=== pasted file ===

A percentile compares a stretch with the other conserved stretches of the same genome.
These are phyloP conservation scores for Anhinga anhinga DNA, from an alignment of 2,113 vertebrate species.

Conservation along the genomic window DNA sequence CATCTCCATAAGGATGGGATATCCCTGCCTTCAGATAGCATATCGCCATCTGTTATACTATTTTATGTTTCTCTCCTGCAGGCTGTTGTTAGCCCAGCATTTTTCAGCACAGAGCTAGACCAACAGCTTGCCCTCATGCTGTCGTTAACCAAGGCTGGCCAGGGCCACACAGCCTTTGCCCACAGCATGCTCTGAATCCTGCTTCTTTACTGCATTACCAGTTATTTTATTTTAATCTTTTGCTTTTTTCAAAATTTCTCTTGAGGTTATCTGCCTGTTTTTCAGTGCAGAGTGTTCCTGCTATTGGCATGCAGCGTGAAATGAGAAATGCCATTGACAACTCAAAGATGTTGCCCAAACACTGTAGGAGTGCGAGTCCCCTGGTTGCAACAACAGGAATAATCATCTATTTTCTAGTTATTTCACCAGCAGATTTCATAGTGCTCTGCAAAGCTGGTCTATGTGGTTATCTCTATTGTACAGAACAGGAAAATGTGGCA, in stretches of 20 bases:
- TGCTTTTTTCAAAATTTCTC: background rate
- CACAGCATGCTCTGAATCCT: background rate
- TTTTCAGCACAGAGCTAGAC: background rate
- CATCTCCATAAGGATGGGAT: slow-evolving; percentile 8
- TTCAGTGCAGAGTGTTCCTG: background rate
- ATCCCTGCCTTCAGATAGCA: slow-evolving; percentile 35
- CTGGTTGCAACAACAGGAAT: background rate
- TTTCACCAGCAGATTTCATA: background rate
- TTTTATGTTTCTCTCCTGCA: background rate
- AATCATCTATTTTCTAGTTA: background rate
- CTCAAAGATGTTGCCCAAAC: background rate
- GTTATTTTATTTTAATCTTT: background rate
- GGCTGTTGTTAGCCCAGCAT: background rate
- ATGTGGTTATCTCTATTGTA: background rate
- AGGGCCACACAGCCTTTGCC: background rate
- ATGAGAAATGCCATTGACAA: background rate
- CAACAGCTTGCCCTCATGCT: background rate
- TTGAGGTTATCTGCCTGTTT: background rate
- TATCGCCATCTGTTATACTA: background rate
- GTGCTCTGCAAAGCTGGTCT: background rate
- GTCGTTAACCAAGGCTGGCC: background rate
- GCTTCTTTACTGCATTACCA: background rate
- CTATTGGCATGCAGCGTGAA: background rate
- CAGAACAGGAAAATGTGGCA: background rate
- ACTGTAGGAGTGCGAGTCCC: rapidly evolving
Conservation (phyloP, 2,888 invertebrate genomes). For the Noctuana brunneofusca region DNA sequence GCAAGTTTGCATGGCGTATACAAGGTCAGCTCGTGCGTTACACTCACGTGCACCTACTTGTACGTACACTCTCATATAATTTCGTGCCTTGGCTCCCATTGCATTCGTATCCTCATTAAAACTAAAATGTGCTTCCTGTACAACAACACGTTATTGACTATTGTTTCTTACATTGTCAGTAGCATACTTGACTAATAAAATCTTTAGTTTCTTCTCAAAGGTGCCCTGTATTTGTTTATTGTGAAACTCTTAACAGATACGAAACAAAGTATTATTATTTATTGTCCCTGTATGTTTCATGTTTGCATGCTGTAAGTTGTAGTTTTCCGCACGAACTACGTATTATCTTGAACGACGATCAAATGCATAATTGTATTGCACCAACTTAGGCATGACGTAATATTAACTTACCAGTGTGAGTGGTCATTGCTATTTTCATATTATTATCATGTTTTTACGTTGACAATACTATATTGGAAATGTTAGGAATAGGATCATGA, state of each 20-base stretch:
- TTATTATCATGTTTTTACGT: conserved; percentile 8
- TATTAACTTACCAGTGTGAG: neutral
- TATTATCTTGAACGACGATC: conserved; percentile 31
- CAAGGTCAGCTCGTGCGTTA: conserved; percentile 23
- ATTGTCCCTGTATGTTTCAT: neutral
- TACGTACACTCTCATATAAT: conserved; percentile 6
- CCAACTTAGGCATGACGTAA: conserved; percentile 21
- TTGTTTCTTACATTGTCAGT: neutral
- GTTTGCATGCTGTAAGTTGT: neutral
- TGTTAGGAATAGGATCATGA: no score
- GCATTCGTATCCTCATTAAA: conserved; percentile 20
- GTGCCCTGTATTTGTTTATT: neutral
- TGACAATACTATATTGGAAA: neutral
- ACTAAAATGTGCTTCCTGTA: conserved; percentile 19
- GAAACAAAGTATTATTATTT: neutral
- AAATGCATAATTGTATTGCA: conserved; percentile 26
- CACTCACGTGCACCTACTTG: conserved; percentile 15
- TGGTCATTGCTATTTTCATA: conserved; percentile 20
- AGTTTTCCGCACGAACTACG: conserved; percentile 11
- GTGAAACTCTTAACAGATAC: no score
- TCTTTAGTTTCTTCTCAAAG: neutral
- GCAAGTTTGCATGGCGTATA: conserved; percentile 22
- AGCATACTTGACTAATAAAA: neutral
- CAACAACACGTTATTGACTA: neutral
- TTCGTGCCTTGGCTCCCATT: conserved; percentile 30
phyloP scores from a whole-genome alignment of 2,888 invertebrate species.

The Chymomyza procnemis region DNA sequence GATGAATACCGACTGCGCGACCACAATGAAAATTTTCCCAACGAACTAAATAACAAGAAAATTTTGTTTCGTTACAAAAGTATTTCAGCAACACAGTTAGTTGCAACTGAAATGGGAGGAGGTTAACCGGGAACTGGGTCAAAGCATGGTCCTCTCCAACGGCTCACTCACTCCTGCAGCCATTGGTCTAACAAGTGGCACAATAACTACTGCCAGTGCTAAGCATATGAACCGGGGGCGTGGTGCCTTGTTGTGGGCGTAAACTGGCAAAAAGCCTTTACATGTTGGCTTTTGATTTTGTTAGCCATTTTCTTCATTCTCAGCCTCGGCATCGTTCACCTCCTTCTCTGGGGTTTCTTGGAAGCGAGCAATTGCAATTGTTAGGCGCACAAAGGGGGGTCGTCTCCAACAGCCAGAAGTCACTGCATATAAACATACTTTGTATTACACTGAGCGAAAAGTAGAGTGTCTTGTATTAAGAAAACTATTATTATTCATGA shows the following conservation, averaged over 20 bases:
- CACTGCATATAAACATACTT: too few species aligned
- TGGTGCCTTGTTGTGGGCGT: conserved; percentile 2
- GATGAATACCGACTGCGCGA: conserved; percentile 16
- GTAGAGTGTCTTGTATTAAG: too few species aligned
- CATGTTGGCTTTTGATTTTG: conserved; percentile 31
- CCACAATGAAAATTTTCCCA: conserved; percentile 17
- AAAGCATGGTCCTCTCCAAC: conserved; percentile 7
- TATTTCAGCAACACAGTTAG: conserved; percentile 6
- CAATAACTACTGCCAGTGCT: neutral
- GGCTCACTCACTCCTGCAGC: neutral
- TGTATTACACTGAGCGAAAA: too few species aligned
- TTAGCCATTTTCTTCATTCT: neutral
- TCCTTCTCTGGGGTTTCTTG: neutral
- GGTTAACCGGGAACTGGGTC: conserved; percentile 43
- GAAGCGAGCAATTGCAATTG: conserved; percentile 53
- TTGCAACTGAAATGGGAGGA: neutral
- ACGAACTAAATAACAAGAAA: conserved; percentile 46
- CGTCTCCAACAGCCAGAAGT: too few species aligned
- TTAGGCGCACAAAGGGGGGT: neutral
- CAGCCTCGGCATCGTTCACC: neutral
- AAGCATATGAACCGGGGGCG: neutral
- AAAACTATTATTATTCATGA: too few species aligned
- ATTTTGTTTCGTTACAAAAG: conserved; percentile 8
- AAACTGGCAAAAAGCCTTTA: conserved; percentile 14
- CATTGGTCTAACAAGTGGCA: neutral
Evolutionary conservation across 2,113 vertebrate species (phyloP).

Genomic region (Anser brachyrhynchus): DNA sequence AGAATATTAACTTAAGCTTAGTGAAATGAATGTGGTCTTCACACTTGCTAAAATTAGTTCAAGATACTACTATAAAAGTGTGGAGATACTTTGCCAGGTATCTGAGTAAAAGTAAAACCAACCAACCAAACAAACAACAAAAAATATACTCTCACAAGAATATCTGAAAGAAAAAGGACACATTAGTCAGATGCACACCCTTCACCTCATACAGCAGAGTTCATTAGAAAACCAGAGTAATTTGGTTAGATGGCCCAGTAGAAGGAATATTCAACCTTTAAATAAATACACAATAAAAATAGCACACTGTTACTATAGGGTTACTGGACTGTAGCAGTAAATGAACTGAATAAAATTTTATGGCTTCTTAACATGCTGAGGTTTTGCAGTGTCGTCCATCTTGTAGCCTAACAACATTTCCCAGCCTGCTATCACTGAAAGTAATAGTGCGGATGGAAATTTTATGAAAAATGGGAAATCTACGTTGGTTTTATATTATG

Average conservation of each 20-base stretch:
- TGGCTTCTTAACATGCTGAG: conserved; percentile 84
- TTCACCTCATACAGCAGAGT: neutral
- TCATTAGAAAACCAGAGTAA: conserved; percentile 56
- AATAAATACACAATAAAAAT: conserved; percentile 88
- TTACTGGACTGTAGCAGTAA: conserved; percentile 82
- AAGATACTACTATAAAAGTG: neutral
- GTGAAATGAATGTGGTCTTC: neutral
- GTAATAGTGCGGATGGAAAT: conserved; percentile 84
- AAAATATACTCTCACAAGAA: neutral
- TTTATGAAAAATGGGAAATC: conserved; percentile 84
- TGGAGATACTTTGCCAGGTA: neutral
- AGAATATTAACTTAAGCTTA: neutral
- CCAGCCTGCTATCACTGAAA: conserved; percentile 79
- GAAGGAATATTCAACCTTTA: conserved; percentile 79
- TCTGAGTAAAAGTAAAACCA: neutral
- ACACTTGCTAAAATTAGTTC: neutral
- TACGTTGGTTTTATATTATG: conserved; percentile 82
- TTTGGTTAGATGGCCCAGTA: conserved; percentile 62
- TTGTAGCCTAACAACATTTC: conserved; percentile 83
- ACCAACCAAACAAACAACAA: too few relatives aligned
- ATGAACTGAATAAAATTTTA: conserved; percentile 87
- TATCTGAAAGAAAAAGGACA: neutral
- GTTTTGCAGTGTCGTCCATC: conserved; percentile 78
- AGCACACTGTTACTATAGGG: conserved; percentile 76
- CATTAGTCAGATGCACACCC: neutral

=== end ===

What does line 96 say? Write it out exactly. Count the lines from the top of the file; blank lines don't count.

- AGAATATTAACTTAAGCTTA: neutral